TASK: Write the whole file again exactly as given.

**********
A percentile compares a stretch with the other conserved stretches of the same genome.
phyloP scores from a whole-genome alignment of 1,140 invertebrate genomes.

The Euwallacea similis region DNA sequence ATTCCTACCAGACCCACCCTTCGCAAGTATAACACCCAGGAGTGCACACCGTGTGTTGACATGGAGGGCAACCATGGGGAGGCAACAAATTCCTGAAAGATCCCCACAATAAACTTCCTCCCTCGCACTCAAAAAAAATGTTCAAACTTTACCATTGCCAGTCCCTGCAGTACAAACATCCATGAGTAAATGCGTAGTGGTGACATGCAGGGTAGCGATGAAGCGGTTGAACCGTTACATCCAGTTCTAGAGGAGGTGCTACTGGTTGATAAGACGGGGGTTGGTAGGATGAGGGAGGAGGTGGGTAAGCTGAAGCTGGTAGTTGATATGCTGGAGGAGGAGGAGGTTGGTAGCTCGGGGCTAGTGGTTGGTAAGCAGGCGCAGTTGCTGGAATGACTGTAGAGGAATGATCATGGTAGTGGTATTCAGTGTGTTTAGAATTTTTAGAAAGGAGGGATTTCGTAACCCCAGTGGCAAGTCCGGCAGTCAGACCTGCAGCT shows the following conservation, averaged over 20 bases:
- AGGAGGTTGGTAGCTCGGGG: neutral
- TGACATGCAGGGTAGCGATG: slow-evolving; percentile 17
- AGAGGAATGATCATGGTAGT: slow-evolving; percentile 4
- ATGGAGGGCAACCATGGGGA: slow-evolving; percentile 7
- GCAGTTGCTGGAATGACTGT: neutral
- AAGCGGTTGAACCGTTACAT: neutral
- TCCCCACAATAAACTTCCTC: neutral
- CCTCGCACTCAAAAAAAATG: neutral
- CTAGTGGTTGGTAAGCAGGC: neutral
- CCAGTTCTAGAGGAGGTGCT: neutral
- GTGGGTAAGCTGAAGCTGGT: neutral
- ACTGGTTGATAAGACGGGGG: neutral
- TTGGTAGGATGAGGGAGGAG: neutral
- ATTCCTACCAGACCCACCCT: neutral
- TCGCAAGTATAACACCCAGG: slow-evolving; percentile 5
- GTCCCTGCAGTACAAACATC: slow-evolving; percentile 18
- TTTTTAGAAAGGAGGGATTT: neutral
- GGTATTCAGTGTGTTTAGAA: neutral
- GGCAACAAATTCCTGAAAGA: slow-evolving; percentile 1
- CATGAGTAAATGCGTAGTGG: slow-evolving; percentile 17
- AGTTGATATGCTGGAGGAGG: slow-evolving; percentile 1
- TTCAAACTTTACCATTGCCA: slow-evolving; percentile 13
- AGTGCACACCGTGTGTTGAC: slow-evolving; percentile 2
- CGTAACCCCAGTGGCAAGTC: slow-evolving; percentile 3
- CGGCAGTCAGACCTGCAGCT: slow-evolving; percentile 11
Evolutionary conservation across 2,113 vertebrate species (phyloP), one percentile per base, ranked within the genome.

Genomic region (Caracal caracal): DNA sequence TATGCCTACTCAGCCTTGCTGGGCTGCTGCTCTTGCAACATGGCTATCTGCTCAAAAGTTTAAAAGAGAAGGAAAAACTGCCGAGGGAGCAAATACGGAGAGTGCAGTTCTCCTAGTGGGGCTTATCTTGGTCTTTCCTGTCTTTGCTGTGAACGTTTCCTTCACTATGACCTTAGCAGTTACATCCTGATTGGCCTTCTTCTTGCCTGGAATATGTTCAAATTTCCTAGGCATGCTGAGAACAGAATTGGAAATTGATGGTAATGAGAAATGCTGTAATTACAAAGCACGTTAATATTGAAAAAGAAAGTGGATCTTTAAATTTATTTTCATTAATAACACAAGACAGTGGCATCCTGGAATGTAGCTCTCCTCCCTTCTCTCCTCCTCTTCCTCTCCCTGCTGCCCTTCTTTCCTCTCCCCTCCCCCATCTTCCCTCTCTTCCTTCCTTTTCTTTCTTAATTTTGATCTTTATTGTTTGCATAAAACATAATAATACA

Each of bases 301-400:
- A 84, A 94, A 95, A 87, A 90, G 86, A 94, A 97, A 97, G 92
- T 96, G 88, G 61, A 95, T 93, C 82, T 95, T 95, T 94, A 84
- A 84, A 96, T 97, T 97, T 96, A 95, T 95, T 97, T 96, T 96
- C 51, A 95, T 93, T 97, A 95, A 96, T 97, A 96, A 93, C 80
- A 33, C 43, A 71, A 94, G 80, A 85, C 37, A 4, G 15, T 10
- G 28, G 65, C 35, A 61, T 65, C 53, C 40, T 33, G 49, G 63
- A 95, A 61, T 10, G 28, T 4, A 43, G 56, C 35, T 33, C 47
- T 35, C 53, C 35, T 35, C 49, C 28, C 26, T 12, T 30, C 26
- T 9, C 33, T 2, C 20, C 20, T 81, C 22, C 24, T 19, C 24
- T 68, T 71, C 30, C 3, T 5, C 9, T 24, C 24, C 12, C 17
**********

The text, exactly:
A percentile compares a stretch with the other conserved stretches of the same genome.
phyloP scores from a whole-genome alignment of 1,140 invertebrate genomes.

The Euwallacea similis region DNA sequence ATTCCTACCAGACCCACCCTTCGCAAGTATAACACCCAGGAGTGCACACCGTGTGTTGACATGGAGGGCAACCATGGGGAGGCAACAAATTCCTGAAAGATCCCCACAATAAACTTCCTCCCTCGCACTCAAAAAAAATGTTCAAACTTTACCATTGCCAGTCCCTGCAGTACAAACATCCATGAGTAAATGCGTAGTGGTGACATGCAGGGTAGCGATGAAGCGGTTGAACCGTTACATCCAGTTCTAGAGGAGGTGCTACTGGTTGATAAGACGGGGGTTGGTAGGATGAGGGAGGAGGTGGGTAAGCTGAAGCTGGTAGTTGATATGCTGGAGGAGGAGGAGGTTGGTAGCTCGGGGCTAGTGGTTGGTAAGCAGGCGCAGTTGCTGGAATGACTGTAGAGGAATGATCATGGTAGTGGTATTCAGTGTGTTTAGAATTTTTAGAAAGGAGGGATTTCGTAACCCCAGTGGCAAGTCCGGCAGTCAGACCTGCAGCT shows the following conservation, averaged over 20 bases:
- AGGAGGTTGGTAGCTCGGGG: neutral
- TGACATGCAGGGTAGCGATG: slow-evolving; percentile 17
- AGAGGAATGATCATGGTAGT: slow-evolving; percentile 4
- ATGGAGGGCAACCATGGGGA: slow-evolving; percentile 7
- GCAGTTGCTGGAATGACTGT: neutral
- AAGCGGTTGAACCGTTACAT: neutral
- TCCCCACAATAAACTTCCTC: neutral
- CCTCGCACTCAAAAAAAATG: neutral
- CTAGTGGTTGGTAAGCAGGC: neutral
- CCAGTTCTAGAGGAGGTGCT: neutral
- GTGGGTAAGCTGAAGCTGGT: neutral
- ACTGGTTGATAAGACGGGGG: neutral
- TTGGTAGGATGAGGGAGGAG: neutral
- ATTCCTACCAGACCCACCCT: neutral
- TCGCAAGTATAACACCCAGG: slow-evolving; percentile 5
- GTCCCTGCAGTACAAACATC: slow-evolving; percentile 18
- TTTTTAGAAAGGAGGGATTT: neutral
- GGTATTCAGTGTGTTTAGAA: neutral
- GGCAACAAATTCCTGAAAGA: slow-evolving; percentile 1
- CATGAGTAAATGCGTAGTGG: slow-evolving; percentile 17
- AGTTGATATGCTGGAGGAGG: slow-evolving; percentile 1
- TTCAAACTTTACCATTGCCA: slow-evolving; percentile 13
- AGTGCACACCGTGTGTTGAC: slow-evolving; percentile 2
- CGTAACCCCAGTGGCAAGTC: slow-evolving; percentile 3
- CGGCAGTCAGACCTGCAGCT: slow-evolving; percentile 11
Evolutionary conservation across 2,113 vertebrate species (phyloP), one percentile per base, ranked within the genome.

Genomic region (Caracal caracal): DNA sequence TATGCCTACTCAGCCTTGCTGGGCTGCTGCTCTTGCAACATGGCTATCTGCTCAAAAGTTTAAAAGAGAAGGAAAAACTGCCGAGGGAGCAAATACGGAGAGTGCAGTTCTCCTAGTGGGGCTTATCTTGGTCTTTCCTGTCTTTGCTGTGAACGTTTCCTTCACTATGACCTTAGCAGTTACATCCTGATTGGCCTTCTTCTTGCCTGGAATATGTTCAAATTTCCTAGGCATGCTGAGAACAGAATTGGAAATTGATGGTAATGAGAAATGCTGTAATTACAAAGCACGTTAATATTGAAAAAGAAAGTGGATCTTTAAATTTATTTTCATTAATAACACAAGACAGTGGCATCCTGGAATGTAGCTCTCCTCCCTTCTCTCCTCCTCTTCCTCTCCCTGCTGCCCTTCTTTCCTCTCCCCTCCCCCATCTTCCCTCTCTTCCTTCCTTTTCTTTCTTAATTTTGATCTTTATTGTTTGCATAAAACATAATAATACA

Each of bases 301-400:
- A 84, A 94, A 95, A 87, A 90, G 86, A 94, A 97, A 97, G 92
- T 96, G 88, G 61, A 95, T 93, C 82, T 95, T 95, T 94, A 84
- A 84, A 96, T 97, T 97, T 96, A 95, T 95, T 97, T 96, T 96
- C 51, A 95, T 93, T 97, A 95, A 96, T 97, A 96, A 93, C 80
- A 33, C 43, A 71, A 94, G 80, A 85, C 37, A 4, G 15, T 10
- G 28, G 65, C 35, A 61, T 65, C 53, C 40, T 33, G 49, G 63
- A 95, A 61, T 10, G 28, T 4, A 43, G 56, C 35, T 33, C 47
- T 35, C 53, C 35, T 35, C 49, C 28, C 26, T 12, T 30, C 26
- T 9, C 33, T 2, C 20, C 20, T 81, C 22, C 24, T 19, C 24
- T 68, T 71, C 30, C 3, T 5, C 9, T 24, C 24, C 12, C 17